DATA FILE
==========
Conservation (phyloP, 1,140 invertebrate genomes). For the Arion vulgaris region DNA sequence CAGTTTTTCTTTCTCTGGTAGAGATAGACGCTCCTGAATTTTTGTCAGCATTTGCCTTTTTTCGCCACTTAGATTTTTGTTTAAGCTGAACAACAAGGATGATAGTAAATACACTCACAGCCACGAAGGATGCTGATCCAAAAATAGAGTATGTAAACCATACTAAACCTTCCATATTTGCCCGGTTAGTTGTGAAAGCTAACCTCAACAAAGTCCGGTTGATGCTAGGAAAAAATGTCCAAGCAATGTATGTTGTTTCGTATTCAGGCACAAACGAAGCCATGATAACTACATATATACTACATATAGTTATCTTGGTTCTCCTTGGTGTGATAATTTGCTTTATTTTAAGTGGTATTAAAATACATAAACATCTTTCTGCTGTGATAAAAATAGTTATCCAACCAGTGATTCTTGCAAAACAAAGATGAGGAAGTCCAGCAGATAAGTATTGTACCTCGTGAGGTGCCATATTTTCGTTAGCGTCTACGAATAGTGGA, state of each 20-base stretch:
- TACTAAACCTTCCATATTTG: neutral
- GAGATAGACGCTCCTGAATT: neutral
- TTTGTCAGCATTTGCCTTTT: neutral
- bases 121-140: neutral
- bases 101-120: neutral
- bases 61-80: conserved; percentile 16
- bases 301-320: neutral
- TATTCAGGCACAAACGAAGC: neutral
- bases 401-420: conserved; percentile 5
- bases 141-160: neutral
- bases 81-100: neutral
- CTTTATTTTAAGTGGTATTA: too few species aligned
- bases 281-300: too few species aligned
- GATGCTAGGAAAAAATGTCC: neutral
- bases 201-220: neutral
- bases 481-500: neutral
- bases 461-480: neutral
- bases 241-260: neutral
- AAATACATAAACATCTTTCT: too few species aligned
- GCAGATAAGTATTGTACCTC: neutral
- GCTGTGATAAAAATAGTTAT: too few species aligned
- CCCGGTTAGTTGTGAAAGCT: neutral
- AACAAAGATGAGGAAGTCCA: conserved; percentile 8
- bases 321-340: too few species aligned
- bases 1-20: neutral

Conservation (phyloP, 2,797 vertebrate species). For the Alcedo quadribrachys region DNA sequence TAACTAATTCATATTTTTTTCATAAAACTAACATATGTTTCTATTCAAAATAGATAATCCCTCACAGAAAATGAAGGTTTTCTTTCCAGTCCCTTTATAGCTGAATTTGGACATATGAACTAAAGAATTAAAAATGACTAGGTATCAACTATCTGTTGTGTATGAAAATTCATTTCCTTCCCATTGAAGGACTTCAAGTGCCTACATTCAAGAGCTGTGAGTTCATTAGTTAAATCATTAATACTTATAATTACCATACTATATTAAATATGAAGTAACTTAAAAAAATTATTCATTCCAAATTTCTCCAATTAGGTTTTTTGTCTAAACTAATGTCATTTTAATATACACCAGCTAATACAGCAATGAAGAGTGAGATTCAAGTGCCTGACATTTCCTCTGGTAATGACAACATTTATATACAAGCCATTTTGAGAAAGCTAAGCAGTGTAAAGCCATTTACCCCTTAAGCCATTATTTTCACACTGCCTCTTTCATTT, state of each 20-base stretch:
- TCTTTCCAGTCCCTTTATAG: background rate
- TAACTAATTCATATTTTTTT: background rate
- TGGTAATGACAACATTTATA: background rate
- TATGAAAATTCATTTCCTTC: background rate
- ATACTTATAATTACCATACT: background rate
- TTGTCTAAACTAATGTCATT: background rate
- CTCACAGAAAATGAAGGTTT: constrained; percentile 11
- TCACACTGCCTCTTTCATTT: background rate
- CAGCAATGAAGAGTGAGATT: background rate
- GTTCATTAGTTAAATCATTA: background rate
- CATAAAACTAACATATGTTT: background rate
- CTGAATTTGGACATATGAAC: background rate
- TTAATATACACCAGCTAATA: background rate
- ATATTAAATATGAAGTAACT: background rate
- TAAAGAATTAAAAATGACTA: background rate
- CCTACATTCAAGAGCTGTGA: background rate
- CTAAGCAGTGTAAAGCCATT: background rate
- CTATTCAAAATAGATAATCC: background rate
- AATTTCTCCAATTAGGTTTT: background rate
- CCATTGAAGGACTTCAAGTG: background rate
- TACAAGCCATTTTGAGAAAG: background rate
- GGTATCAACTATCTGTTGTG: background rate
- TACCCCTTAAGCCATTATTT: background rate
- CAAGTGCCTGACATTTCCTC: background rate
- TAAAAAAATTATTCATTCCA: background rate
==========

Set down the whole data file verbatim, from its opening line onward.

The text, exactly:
Conservation (phyloP, 1,140 invertebrate genomes). For the Arion vulgaris region DNA sequence CAGTTTTTCTTTCTCTGGTAGAGATAGACGCTCCTGAATTTTTGTCAGCATTTGCCTTTTTTCGCCACTTAGATTTTTGTTTAAGCTGAACAACAAGGATGATAGTAAATACACTCACAGCCACGAAGGATGCTGATCCAAAAATAGAGTATGTAAACCATACTAAACCTTCCATATTTGCCCGGTTAGTTGTGAAAGCTAACCTCAACAAAGTCCGGTTGATGCTAGGAAAAAATGTCCAAGCAATGTATGTTGTTTCGTATTCAGGCACAAACGAAGCCATGATAACTACATATATACTACATATAGTTATCTTGGTTCTCCTTGGTGTGATAATTTGCTTTATTTTAAGTGGTATTAAAATACATAAACATCTTTCTGCTGTGATAAAAATAGTTATCCAACCAGTGATTCTTGCAAAACAAAGATGAGGAAGTCCAGCAGATAAGTATTGTACCTCGTGAGGTGCCATATTTTCGTTAGCGTCTACGAATAGTGGA, state of each 20-base stretch:
- TACTAAACCTTCCATATTTG: neutral
- GAGATAGACGCTCCTGAATT: neutral
- TTTGTCAGCATTTGCCTTTT: neutral
- bases 121-140: neutral
- bases 101-120: neutral
- bases 61-80: conserved; percentile 16
- bases 301-320: neutral
- TATTCAGGCACAAACGAAGC: neutral
- bases 401-420: conserved; percentile 5
- bases 141-160: neutral
- bases 81-100: neutral
- CTTTATTTTAAGTGGTATTA: too few species aligned
- bases 281-300: too few species aligned
- GATGCTAGGAAAAAATGTCC: neutral
- bases 201-220: neutral
- bases 481-500: neutral
- bases 461-480: neutral
- bases 241-260: neutral
- AAATACATAAACATCTTTCT: too few species aligned
- GCAGATAAGTATTGTACCTC: neutral
- GCTGTGATAAAAATAGTTAT: too few species aligned
- CCCGGTTAGTTGTGAAAGCT: neutral
- AACAAAGATGAGGAAGTCCA: conserved; percentile 8
- bases 321-340: too few species aligned
- bases 1-20: neutral

Conservation (phyloP, 2,797 vertebrate species). For the Alcedo quadribrachys region DNA sequence TAACTAATTCATATTTTTTTCATAAAACTAACATATGTTTCTATTCAAAATAGATAATCCCTCACAGAAAATGAAGGTTTTCTTTCCAGTCCCTTTATAGCTGAATTTGGACATATGAACTAAAGAATTAAAAATGACTAGGTATCAACTATCTGTTGTGTATGAAAATTCATTTCCTTCCCATTGAAGGACTTCAAGTGCCTACATTCAAGAGCTGTGAGTTCATTAGTTAAATCATTAATACTTATAATTACCATACTATATTAAATATGAAGTAACTTAAAAAAATTATTCATTCCAAATTTCTCCAATTAGGTTTTTTGTCTAAACTAATGTCATTTTAATATACACCAGCTAATACAGCAATGAAGAGTGAGATTCAAGTGCCTGACATTTCCTCTGGTAATGACAACATTTATATACAAGCCATTTTGAGAAAGCTAAGCAGTGTAAAGCCATTTACCCCTTAAGCCATTATTTTCACACTGCCTCTTTCATTT, state of each 20-base stretch:
- TCTTTCCAGTCCCTTTATAG: background rate
- TAACTAATTCATATTTTTTT: background rate
- TGGTAATGACAACATTTATA: background rate
- TATGAAAATTCATTTCCTTC: background rate
- ATACTTATAATTACCATACT: background rate
- TTGTCTAAACTAATGTCATT: background rate
- CTCACAGAAAATGAAGGTTT: constrained; percentile 11
- TCACACTGCCTCTTTCATTT: background rate
- CAGCAATGAAGAGTGAGATT: background rate
- GTTCATTAGTTAAATCATTA: background rate
- CATAAAACTAACATATGTTT: background rate
- CTGAATTTGGACATATGAAC: background rate
- TTAATATACACCAGCTAATA: background rate
- ATATTAAATATGAAGTAACT: background rate
- TAAAGAATTAAAAATGACTA: background rate
- CCTACATTCAAGAGCTGTGA: background rate
- CTAAGCAGTGTAAAGCCATT: background rate
- CTATTCAAAATAGATAATCC: background rate
- AATTTCTCCAATTAGGTTTT: background rate
- CCATTGAAGGACTTCAAGTG: background rate
- TACAAGCCATTTTGAGAAAG: background rate
- GGTATCAACTATCTGTTGTG: background rate
- TACCCCTTAAGCCATTATTT: background rate
- CAAGTGCCTGACATTTCCTC: background rate
- TAAAAAAATTATTCATTCCA: background rate